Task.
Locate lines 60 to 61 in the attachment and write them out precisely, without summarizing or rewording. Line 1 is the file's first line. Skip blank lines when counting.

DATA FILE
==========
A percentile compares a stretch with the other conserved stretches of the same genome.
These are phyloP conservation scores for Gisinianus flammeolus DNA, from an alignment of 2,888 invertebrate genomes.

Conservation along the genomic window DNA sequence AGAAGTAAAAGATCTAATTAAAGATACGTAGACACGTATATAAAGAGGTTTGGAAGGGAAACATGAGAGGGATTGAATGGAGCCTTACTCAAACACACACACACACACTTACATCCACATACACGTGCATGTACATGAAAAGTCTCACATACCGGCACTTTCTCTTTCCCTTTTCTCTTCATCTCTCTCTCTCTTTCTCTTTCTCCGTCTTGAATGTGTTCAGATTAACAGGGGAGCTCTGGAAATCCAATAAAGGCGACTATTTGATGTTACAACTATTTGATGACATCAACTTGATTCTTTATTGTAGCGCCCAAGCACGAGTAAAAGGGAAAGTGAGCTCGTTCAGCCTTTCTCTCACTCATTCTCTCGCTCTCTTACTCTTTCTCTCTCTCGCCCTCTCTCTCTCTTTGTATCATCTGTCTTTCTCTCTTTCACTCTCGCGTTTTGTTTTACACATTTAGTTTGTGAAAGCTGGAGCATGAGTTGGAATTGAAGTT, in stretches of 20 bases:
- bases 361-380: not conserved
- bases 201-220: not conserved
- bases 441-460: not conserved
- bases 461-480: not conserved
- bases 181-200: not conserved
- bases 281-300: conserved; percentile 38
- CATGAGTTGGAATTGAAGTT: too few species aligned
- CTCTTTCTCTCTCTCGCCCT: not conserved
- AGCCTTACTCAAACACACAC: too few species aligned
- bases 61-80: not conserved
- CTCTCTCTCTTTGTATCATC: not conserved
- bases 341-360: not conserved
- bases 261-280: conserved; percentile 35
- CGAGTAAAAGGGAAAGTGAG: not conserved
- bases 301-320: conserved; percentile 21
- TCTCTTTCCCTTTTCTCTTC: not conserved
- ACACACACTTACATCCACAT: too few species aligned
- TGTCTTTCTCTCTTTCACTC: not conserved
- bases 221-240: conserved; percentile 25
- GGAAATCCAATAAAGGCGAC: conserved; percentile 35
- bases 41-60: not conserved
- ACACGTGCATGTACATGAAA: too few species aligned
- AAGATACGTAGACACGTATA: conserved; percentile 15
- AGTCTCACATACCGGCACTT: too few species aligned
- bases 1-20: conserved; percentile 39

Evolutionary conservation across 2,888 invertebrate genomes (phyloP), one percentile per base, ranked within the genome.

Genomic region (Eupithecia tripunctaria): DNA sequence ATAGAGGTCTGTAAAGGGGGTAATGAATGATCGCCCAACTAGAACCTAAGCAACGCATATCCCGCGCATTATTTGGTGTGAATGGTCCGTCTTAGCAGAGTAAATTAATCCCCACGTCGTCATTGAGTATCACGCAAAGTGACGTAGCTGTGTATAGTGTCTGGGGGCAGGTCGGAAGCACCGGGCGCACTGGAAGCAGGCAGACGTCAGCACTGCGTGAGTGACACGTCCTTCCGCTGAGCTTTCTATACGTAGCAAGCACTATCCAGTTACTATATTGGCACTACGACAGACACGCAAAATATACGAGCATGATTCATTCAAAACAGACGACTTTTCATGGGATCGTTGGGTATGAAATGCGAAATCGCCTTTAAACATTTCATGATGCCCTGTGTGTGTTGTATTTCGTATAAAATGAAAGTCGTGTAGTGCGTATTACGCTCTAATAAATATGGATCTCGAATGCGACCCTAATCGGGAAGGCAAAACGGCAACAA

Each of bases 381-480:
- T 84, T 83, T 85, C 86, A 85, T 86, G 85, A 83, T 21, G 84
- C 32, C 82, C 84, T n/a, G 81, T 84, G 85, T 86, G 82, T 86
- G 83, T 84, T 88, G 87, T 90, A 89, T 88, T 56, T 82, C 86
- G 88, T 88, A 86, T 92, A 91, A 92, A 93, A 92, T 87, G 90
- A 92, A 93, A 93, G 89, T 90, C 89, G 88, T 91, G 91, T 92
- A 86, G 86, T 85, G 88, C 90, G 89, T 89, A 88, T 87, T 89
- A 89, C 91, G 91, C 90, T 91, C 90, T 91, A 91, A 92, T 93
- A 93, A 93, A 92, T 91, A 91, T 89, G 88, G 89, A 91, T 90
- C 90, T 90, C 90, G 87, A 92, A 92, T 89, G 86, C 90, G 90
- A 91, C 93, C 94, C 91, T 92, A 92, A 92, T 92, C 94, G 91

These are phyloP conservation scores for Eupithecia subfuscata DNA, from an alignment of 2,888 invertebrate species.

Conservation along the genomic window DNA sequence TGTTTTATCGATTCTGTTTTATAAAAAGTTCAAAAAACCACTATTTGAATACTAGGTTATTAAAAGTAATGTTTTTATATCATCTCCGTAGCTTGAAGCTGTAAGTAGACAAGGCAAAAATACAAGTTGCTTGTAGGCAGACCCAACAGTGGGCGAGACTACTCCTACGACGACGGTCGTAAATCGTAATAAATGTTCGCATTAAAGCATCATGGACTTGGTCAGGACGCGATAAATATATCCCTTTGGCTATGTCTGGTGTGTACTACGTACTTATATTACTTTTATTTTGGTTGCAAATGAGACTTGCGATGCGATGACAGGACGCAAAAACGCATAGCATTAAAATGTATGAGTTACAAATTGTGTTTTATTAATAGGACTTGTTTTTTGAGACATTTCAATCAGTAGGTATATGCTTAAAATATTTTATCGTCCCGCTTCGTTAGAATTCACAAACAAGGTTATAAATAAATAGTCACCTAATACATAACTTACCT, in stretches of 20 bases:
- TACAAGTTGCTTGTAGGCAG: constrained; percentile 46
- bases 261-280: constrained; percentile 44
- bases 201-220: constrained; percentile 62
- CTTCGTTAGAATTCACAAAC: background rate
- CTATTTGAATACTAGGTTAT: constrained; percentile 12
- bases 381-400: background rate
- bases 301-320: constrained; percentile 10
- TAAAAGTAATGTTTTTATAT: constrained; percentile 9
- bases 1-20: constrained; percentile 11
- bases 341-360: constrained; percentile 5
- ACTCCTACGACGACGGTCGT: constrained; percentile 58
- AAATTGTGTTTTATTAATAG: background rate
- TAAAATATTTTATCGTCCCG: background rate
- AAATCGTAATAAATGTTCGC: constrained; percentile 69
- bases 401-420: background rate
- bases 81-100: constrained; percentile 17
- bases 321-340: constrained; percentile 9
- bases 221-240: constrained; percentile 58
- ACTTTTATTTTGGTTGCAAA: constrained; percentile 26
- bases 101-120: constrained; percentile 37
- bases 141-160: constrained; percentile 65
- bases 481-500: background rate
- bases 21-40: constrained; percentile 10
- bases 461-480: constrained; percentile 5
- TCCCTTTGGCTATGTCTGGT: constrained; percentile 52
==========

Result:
- bases 321-340: constrained; percentile 9
- bases 221-240: constrained; percentile 58